Years in the Making: Revitalizing the Mid-City Community Development Corporation

Ashlee and Akili Kelly hold up a drawing of Horace Kelly outside the "yellow house," home to the Mid-City Community Development Corporation.
Ashlee and Akili Kelly hold up a drawing of Horace Kelly outside the “yellow house,” home to the Mid-City Community Development Corporation.

Like many people in the Mid-City neighborhood, the yellow house at 1622 Wood Street has always been a connection point for Akili and Dr. Ashlee Kelly. For Akili, it started as a boy helping his father, Horace, take the then-abandoned home and renovate it into a community center. His father had moved back to his old stomping grounds on Pleasant Avenue in the early 1990s and found a need in Mid-City to improve living conditions and quality of life. With this idea in mind and a background as a general contractor, the Mid-City Community Development Corporation (MCCDC) was born.

“The yellow house was just this old, abandoned home that people used to pass by often and it was just in disrepair,” he said. “(Horace) began his nonprofit, the Mid-City Community Development Corporation, and decided to convert it into a community center, which it still is today. It’s been such an asset to this community.”

Over the years, the walls of the yellow house – or “yellow church,” as some call it – have seen weddings, community meetings, aftercare services, family reunions and many other programs, both from MCCDC and Northminster Baptist Church’s Wider Net Program. Northminster has played a major role in programming and outreach for the community center since the early 2000s, from after-school care and weekday activities to summer camps. Akili said personal connections continued to play a role with the yellow house throughout the years as he became an adult. In hindsight, they were all leading him back to Wood Street.

When Horace’s health began to fail, ownership of the yellow house came up in conversation. With full-time jobs, graduate school and a baby on the way, the timing wasn’t right for the next generation. “At the time, we didn’t have the capacity or even the financial resources to take it over. So, the idea just lived in the back of our minds,” said Ashlee. After his passing, looking through paperwork, the couple found his father had already transferred ownership to his son.

“I told Akili, I think we were always going to end up here. When I was in grad school, I was doing some volunteer work for Habitat for Humanity. When we were dating, I said I had been in the neighborhood, and I learned it had been at his dad’s center.”

In summer 2023, the duo began working with the Jackson Association of Neighborhoods, Community Foundation for Mississippi, Operation Shoestring, Revitalize Mississippi, Northminster and the Mid-City neighborhood on a pilot community asset mapping project to understand the community and envision what opportunities residents see for the neighborhood. Akili says participating in the project has been a catalyst for the reinvigoration of MCCDC, noting their participation has been a great way to meet neighbors and listen to what they want for the future.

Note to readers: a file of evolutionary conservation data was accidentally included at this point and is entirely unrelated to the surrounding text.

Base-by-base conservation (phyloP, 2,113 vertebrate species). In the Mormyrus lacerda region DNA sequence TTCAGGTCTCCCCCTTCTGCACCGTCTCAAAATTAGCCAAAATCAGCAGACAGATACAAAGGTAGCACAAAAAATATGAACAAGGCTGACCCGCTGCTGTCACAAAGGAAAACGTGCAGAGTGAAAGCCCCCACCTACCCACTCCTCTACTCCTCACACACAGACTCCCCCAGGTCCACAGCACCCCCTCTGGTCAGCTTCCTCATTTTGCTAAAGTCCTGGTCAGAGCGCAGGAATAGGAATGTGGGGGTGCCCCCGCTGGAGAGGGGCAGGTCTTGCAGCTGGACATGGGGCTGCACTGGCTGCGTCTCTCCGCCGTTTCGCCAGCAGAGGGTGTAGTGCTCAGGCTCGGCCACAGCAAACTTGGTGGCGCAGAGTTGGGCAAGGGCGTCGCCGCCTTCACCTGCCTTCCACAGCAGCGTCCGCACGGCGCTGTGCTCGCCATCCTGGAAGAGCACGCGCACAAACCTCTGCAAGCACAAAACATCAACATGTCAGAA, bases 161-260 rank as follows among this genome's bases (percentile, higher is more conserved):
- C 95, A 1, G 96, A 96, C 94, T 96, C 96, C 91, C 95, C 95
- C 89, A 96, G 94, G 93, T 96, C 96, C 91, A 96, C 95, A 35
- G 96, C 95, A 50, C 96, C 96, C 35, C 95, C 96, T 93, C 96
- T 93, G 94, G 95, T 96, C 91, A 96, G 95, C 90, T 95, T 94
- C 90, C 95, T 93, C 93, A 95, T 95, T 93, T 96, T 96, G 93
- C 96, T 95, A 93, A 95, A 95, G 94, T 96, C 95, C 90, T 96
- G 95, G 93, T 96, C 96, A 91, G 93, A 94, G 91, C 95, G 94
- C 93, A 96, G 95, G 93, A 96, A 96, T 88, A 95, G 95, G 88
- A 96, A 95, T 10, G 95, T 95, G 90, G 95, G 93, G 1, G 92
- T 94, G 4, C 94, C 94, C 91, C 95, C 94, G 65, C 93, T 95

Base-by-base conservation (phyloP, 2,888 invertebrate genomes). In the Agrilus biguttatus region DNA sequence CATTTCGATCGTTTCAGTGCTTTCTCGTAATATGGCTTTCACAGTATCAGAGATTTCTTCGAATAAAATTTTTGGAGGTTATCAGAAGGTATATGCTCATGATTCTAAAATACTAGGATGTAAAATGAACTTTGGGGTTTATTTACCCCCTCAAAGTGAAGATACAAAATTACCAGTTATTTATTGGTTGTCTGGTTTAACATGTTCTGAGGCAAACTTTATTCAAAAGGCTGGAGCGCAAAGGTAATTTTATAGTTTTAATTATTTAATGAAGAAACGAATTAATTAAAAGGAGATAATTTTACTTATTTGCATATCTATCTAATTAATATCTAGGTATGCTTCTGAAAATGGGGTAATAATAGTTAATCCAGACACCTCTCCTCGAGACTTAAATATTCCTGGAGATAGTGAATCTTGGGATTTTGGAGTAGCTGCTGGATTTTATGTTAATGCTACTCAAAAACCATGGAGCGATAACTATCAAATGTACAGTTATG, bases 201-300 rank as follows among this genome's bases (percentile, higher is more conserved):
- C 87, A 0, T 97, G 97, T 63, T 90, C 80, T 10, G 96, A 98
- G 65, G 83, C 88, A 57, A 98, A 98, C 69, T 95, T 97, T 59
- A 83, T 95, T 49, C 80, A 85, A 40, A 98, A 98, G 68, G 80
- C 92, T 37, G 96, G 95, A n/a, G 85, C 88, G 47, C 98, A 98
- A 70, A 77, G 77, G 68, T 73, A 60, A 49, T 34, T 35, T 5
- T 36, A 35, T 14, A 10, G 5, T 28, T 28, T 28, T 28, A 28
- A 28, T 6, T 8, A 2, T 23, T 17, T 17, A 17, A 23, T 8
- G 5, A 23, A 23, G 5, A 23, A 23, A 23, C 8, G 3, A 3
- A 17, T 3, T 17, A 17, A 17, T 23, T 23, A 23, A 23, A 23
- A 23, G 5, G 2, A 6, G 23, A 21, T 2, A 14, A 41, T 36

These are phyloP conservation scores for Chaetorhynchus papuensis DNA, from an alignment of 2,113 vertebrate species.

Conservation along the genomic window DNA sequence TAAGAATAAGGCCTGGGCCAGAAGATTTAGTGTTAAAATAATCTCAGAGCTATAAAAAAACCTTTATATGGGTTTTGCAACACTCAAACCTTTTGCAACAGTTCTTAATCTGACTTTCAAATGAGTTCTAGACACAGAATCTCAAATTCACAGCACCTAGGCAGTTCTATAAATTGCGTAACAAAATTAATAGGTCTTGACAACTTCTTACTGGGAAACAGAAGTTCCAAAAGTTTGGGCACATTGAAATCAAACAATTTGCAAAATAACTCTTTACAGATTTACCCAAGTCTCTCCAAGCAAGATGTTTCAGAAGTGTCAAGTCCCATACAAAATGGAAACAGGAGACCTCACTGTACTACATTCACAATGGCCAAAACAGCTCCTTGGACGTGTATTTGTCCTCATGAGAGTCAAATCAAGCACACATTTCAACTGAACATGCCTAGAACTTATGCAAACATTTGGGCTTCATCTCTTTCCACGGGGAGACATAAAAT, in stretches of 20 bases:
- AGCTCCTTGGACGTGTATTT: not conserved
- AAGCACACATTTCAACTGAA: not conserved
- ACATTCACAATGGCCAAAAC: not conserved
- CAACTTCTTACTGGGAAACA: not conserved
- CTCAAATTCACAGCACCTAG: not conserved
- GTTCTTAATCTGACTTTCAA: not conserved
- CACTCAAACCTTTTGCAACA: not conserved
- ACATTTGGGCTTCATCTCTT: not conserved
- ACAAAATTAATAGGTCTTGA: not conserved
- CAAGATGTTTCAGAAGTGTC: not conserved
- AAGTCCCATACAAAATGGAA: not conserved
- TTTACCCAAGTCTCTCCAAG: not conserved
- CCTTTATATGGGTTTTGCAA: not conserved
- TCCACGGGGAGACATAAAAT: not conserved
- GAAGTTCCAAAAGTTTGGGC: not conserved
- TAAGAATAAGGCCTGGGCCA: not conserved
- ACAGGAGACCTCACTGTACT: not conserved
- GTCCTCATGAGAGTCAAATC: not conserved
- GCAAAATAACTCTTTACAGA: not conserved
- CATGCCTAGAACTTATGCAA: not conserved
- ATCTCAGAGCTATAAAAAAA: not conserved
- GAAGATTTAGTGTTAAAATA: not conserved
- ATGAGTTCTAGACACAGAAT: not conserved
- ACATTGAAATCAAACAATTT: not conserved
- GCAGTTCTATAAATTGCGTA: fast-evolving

“We know people have already been doing good work,” he said. “We aren’t here to come in and tell people what to do. We want to add to that, partner with people and organizations already doing good work, and see how our skills, abilities and talents can push that work forward.”

Those skills and talents are plentiful in urban planning, architecture and community visioning. The two previously worked in the City of Jackson’s Department of Planning and Development and have since grown their firm, The Kelly Factory, and tiny home planning business, Tiny JXN.

While the business side may be solid, Ashlee says creating a fund at the Community Foundation for Mississippi came at the perfect time. Their newly formed Radiant Community Fund allows them to focus on re-establishing the nonprofit while leaving the financial management to the experts. “I have worked with nonprofits and it’s a lot to learn. Writing a business plan on paper is one thing, but operating it is completely different,” she said. “We feel good that CFM is a stable, accountable partner our donors can trust.”

Ashlee and Akili recognize that while they have been involved in Mid-City in different ways over the years, part of the work is building trust in the community the Kelly family has been a part of for many years. MCCDC will host an open house on February 28 at 3 p.m. to reintroduce themselves to the community and hear from residents about ways they think MCCDC can support the neighborhood and help bring ideas to life.

One of those in attendance will be their daughter, Alex. The Kellys are quick to point out how important it is to involve her in the process, just like Horace did Akili many years ago.

“I think it’s so important for her to be a part of this process with us. I recognize she’s only six and that she doesn’t understand right now,” said Ashlee. “But when she’s older, I think it will make an impact. It’s going be a part of the fabric of who she is, too.”

Want to support the work of the Mid-City Community Development Corporation? Donate to The Radiant Community Fund at CFM here. Stay up-to-date with the work of MCCDC on their Facebook page here.